Parasites & Vectors 12/2015; 8(1). DOI:10.1186/s13071-015-0714-8 · 3.43 Impact Factor
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    Frontiers in Microbiology 11/2015; 6(e108329-1305). DOI:10.3389/fmicb.2015.01305 · 3.99 Impact Factor
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    ABSTRACT: Trichinellosis is a zoonotic disease caused by Trichinella muscle larvae (ML) through ingestion of raw or undercooked meat. To date, 12 taxa are recognized in this genus, of which four are circulating in Europe (Trichinella spiralis, Trichinella nativa, Trichinella britovi and Trichinella pseudospiralis). T. spiralis and T. britovi circulate in European wildlife and occur simultaneously in the same host species. The possibility of hybrid formation between T. britovi and T. spiralis has hardly been addressed and so far, results of experimental hybridisation attempts between T. britovi and T. spiralis are inconclusive. The aim of the present study was to analyse molecular polymorphisms of single T. spiralis and T. britovi (ML) from natural infections based on nuclear 5S rDNA intergenic spacer region (5S rDNA-ISR) and mitochondrial cytochrome c oxidase 1 (CO1) gene sequences. Six haplotypes of the 5S rDNA intergenic spacer region (5S rDNA-ISR) and 14 of the cytochrome c oxidase 1 (CO1) gene were demonstrated in 89 individual T. britovi ML from Latvia and Poland. In contrast, only two haplotypes were observed at both 5S rDNA-ISR and CO1 of 57 individual T. spiralis ML from Polish wild boar and red foxes. Moreover, this study demonstrates hybridisation in eight individual ML between T. britovi and T. spiralis under natural conditions in four Polish wild boar and two red foxes, revealed by combining 5S rDNA-ISR and CO1 sequence information of individual Trichinella ML. To our knowledge, this is the first report of interspecies hybridisation between T. spiralis and T. britovi under field conditions.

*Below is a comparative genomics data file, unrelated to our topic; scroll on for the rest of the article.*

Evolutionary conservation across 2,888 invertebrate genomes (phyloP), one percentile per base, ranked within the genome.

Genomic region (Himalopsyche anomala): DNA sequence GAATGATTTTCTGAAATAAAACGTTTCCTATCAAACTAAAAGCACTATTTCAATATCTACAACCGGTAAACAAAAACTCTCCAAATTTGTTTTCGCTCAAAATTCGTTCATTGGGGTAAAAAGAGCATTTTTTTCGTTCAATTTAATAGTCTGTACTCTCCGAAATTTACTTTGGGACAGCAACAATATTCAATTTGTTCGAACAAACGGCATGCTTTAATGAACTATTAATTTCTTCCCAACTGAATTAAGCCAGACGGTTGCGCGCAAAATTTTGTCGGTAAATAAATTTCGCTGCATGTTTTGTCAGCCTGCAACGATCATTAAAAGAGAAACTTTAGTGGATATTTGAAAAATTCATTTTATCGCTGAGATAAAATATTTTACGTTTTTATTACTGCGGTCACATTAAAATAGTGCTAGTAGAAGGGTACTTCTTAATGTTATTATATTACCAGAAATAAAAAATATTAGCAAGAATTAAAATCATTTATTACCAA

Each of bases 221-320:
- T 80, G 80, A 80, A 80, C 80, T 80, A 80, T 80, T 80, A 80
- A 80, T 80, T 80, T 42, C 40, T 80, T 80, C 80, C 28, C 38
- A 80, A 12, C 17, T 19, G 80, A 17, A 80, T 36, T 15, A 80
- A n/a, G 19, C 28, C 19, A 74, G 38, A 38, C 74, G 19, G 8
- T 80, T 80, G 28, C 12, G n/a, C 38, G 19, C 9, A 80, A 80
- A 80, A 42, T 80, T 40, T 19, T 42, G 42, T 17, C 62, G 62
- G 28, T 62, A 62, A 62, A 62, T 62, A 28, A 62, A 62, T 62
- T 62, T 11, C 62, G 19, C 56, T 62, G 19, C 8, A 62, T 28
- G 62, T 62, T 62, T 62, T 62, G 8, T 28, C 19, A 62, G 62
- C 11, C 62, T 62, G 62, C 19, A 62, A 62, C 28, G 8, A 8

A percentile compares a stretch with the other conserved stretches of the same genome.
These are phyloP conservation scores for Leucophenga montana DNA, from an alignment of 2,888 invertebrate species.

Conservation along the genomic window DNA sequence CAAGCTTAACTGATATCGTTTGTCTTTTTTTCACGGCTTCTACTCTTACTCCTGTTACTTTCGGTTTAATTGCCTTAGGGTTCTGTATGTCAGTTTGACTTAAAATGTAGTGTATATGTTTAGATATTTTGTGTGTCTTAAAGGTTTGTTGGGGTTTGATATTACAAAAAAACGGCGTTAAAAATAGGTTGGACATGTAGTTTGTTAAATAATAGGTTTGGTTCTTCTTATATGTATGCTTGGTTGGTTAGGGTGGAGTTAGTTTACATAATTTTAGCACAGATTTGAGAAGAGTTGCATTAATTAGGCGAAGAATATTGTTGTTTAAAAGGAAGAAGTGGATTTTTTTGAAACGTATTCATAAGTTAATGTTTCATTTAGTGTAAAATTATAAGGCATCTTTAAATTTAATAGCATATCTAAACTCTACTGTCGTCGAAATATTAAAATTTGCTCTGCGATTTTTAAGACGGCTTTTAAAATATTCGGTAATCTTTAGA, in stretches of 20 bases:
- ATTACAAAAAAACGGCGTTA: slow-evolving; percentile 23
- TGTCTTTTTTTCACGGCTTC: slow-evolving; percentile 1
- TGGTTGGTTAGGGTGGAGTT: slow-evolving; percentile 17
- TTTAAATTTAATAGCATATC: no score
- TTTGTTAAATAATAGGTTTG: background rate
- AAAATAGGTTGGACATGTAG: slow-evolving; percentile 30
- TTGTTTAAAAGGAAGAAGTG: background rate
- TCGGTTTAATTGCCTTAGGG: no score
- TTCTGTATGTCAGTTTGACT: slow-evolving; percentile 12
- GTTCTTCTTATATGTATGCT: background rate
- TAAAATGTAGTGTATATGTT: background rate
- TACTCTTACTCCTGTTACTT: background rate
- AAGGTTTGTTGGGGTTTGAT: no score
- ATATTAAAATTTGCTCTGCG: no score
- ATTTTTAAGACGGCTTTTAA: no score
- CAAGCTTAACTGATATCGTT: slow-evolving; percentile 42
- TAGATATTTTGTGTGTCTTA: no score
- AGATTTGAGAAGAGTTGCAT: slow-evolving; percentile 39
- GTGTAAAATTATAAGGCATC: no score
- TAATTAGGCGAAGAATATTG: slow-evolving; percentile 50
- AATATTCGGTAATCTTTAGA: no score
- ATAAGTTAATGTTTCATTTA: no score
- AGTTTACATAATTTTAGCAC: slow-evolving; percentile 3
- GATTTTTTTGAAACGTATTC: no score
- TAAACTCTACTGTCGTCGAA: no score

Infection, genetics and evolution: journal of molecular epidemiology and evolutionary genetics in infectious diseases 10/2015; 36. DOI:10.1016/j.meegid.2015.10.005 · 3.02 Impact Factor
  • S. Zoltán · G. Marucci · T. Zoltán · E. Pozio · S. Tamás ·
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    ABSTRACT: To investigate the spatial distribution of the Trichinella spp. and the factors influencing their circulation in Hungary, 4086 red foxes (Vulpes vulpes) and 0.32 million wild boars (Sus scrofa) were tested for Trichinella spp. infection in Hungary from 2006 to 2014. Trichinella spp. larvae from 86 (2.1%) foxes and 58 (0.02%) wild boars were identified by multiplex PCR as Trichinella britovi, Trichinella spiralis or Trichinella pseudospiralis. T. britovi was the dominant species in both foxes and wild boars (87.5% and 67.3%) followed by T. spiralis (11.2% and 31.0%) and T. pseudospiralis (1.3% and 1.7%). There was no correlation between environmental parameters in the home range of foxes and wild boars and the T. spiralis larval counts, but there was a positive correlation between the boundary zone of Hungary and T. spiralis infection. These results indicate that the distribution of T. spiralis in the Hungarian wildlife is determined by the transborder transmission of the parasite from the surrounding endemic countries. Based on the statistical analysis, non-agricultural areas and the mean annual temperature were the major determinants of the spatial distribution of T. britovi in Hungary. The positive relationship with non-agricultural areas can be explained by the generalist feeding behaviour including scavenging of foxes in these areas. The negative relationship with the mean annual temperature can be attributed to the slower decomposition of wildlife carcasses favouring a longer survival of T. britovi larvae in the host carrion and to the increase of scavenging of foxes.
    Magyar Allatorvosok Lapja 08/2015; 137(8):495-506. · 0.19 Impact Factor